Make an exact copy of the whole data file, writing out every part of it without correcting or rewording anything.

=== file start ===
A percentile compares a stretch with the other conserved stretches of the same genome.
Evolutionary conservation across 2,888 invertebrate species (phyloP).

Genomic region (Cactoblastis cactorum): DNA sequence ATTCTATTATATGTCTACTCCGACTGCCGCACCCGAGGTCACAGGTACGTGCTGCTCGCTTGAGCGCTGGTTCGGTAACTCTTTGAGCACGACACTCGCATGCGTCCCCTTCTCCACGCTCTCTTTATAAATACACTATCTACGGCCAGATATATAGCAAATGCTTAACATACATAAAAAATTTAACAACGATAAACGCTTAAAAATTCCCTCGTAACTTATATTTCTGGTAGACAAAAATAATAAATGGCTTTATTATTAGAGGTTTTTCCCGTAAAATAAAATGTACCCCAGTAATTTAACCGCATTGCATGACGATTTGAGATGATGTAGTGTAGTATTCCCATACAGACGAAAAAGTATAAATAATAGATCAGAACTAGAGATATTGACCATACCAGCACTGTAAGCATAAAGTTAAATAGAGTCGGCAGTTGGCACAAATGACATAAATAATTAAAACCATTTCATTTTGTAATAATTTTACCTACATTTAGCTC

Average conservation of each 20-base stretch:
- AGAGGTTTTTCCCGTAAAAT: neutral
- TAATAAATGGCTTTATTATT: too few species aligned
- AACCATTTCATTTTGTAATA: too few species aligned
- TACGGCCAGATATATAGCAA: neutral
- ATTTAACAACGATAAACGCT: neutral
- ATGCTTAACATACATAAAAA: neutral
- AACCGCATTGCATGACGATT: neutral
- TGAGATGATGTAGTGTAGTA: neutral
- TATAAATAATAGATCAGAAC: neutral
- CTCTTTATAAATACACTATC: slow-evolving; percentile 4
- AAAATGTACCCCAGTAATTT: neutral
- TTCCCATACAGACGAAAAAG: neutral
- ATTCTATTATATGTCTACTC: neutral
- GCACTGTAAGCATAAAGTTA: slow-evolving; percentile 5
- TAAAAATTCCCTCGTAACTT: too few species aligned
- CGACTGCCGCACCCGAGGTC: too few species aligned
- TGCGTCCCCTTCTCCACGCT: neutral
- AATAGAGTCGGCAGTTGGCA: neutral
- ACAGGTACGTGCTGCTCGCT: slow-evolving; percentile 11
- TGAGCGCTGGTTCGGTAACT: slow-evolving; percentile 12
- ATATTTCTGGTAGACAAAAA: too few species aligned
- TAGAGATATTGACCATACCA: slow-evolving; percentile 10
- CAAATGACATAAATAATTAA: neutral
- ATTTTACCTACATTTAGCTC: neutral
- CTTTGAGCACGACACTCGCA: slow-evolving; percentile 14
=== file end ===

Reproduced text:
A percentile compares a stretch with the other conserved stretches of the same genome.
Evolutionary conservation across 2,888 invertebrate species (phyloP).

Genomic region (Cactoblastis cactorum): DNA sequence ATTCTATTATATGTCTACTCCGACTGCCGCACCCGAGGTCACAGGTACGTGCTGCTCGCTTGAGCGCTGGTTCGGTAACTCTTTGAGCACGACACTCGCATGCGTCCCCTTCTCCACGCTCTCTTTATAAATACACTATCTACGGCCAGATATATAGCAAATGCTTAACATACATAAAAAATTTAACAACGATAAACGCTTAAAAATTCCCTCGTAACTTATATTTCTGGTAGACAAAAATAATAAATGGCTTTATTATTAGAGGTTTTTCCCGTAAAATAAAATGTACCCCAGTAATTTAACCGCATTGCATGACGATTTGAGATGATGTAGTGTAGTATTCCCATACAGACGAAAAAGTATAAATAATAGATCAGAACTAGAGATATTGACCATACCAGCACTGTAAGCATAAAGTTAAATAGAGTCGGCAGTTGGCACAAATGACATAAATAATTAAAACCATTTCATTTTGTAATAATTTTACCTACATTTAGCTC

Average conservation of each 20-base stretch:
- AGAGGTTTTTCCCGTAAAAT: neutral
- TAATAAATGGCTTTATTATT: too few species aligned
- AACCATTTCATTTTGTAATA: too few species aligned
- TACGGCCAGATATATAGCAA: neutral
- ATTTAACAACGATAAACGCT: neutral
- ATGCTTAACATACATAAAAA: neutral
- AACCGCATTGCATGACGATT: neutral
- TGAGATGATGTAGTGTAGTA: neutral
- TATAAATAATAGATCAGAAC: neutral
- CTCTTTATAAATACACTATC: slow-evolving; percentile 4
- AAAATGTACCCCAGTAATTT: neutral
- TTCCCATACAGACGAAAAAG: neutral
- ATTCTATTATATGTCTACTC: neutral
- GCACTGTAAGCATAAAGTTA: slow-evolving; percentile 5
- TAAAAATTCCCTCGTAACTT: too few species aligned
- CGACTGCCGCACCCGAGGTC: too few species aligned
- TGCGTCCCCTTCTCCACGCT: neutral
- AATAGAGTCGGCAGTTGGCA: neutral
- ACAGGTACGTGCTGCTCGCT: slow-evolving; percentile 11
- TGAGCGCTGGTTCGGTAACT: slow-evolving; percentile 12
- ATATTTCTGGTAGACAAAAA: too few species aligned
- TAGAGATATTGACCATACCA: slow-evolving; percentile 10
- CAAATGACATAAATAATTAA: neutral
- ATTTTACCTACATTTAGCTC: neutral
- CTTTGAGCACGACACTCGCA: slow-evolving; percentile 14